They’re pedaling away from controversy!
New York City’s largest purveyor of pedal-powered transportation announced a five-year expansion into eight virgin Brooklyn neighborhoods on Tuesday — one week after a social justice group called out the service for failing to serve low-income communities.
Transportation company Lyft — which acquired Citi Bike in 2018 — will invest $100 million to triple the total number of blue bikes in the city, many of which will be docked in transit-starved and low-income communities, according to Borough President Eric Adams.
“The expansion of Citi Bike into more low-income communities, and communities of color, is a long overdue step in delivering transit equity for all New Yorkers,” said Adams.
The announcement follows hot on the heels of a new study that shows Citi Bikes are currently concentrated in predominantly wealthy and white neighborhoods.
The head of New York Communities for Change — the organization behind the study — chastised the company for taking so long to bring their bikes to more neighborhoods in the city and said the company will need to take additional steps to ensure parity.
“We welcome bike sharing to previously unserved neighborhoods in Brooklyn, Queens and the Bronx, but Citi Bike has had seven years to serve all New Yorkers and this is too little too late,” Jonathan Westin said in an emailed statement. “Citi Bike has prioritized the wealthiest and whitest parts of our city for too long, and while expanded access will be a big step forward, it’s the first of many needed to expand bike sharing to all New Yorkers.”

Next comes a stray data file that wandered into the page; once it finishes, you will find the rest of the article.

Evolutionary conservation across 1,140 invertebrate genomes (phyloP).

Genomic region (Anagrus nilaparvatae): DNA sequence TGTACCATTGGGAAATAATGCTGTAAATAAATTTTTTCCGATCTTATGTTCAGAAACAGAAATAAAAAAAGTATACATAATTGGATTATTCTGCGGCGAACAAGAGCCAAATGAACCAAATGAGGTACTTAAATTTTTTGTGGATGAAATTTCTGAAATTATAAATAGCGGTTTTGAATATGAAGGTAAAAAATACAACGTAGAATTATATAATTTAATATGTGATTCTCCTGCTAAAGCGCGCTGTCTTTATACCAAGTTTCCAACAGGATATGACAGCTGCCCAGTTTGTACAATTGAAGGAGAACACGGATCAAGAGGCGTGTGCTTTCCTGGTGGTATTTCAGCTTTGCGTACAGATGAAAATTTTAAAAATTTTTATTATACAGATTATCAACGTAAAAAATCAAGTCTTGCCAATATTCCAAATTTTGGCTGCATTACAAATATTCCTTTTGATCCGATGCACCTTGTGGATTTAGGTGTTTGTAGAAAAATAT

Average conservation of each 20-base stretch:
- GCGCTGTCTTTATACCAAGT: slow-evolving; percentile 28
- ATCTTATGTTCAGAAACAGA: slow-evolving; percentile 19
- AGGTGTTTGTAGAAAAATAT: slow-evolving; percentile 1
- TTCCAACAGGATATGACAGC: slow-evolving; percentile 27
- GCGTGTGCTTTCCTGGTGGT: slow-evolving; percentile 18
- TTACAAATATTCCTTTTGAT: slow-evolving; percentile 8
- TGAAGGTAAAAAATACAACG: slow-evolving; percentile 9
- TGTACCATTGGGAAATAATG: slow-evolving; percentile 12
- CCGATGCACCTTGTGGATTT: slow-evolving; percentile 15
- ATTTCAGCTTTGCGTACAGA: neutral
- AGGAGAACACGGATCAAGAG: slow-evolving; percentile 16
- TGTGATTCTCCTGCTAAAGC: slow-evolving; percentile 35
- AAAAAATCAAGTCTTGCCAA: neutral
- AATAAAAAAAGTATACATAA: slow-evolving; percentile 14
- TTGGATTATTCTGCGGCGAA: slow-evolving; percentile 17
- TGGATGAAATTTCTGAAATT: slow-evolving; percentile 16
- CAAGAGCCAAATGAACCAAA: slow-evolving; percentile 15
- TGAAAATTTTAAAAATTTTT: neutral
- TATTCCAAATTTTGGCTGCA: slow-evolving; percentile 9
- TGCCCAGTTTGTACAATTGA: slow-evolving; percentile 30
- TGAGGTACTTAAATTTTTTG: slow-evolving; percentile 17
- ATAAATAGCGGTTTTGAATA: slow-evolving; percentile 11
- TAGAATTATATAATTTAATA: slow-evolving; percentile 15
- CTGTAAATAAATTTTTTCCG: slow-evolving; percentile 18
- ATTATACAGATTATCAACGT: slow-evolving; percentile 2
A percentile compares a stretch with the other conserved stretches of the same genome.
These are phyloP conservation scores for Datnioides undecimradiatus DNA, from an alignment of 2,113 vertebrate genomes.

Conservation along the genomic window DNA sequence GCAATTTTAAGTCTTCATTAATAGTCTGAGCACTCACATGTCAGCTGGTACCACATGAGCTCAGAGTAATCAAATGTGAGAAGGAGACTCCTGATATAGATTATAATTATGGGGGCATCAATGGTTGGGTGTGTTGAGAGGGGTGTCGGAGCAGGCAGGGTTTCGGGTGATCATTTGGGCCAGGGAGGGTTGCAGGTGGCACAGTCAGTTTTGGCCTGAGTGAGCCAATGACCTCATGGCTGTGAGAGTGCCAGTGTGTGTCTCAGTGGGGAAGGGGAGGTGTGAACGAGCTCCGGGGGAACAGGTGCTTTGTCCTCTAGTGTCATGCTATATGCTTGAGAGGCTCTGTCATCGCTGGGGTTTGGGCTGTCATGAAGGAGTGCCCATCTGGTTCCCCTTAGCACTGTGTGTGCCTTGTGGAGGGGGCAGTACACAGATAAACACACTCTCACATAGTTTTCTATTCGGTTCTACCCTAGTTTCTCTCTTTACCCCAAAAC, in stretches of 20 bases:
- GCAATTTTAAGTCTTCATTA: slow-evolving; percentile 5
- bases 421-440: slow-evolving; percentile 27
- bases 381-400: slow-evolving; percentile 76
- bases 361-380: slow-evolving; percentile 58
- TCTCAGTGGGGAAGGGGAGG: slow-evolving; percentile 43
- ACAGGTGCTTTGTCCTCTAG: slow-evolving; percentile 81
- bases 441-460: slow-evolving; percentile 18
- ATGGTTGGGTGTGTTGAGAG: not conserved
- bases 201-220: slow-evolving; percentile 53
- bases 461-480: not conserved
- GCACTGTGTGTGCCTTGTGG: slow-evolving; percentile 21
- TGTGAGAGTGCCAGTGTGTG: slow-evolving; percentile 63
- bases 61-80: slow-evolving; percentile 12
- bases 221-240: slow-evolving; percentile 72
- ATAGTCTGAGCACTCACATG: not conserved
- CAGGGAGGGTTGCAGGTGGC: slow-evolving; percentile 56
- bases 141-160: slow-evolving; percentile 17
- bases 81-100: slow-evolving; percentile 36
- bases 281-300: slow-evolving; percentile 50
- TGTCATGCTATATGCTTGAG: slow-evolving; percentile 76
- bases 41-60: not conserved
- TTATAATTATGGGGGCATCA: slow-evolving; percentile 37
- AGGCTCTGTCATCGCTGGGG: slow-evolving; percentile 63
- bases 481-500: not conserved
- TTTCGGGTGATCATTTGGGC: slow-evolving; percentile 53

The new plan calls for additional Citi Bike docks near the L Train — the company has been stuffing rental bikes along the line in anticipation of the now now-averted L-pocalypse since April — but the lion’s share of new docks will be spread throughout neighborhoods that have little to no access to the Citi Bike, including Brownsville, Crown Heights, Prospect Lefferts Gardens, East Flatbush, Windsor Terrace, Ditmas Park, Kensington and Sunset Park.
Park Slope and Bedford-Stuyvesant, where Citi Bike currently has a substantial presence, will also see some new docks installed in underserved areas.
The new rollout will be accompanied by new handcycles — hand-powered bikes ideal for some disabled riders — which the company will test out this summer at community events throughout the Five Boroughs.
Citi Bike currently offers a reduced membership of $5 per month — instead of $15 — to public housing residents or recipients of the federal food assistance program, called Snap.
But that’s not enough, according to Westin, who said that the upfront cost of $3 per trip and the $169 annual membership are still prohibitively high for many would-be cyclists in the city.
“Expensive per ride charges and membership fees continue to keep bike sharing out of reach for too many New Yorkers,” he said.
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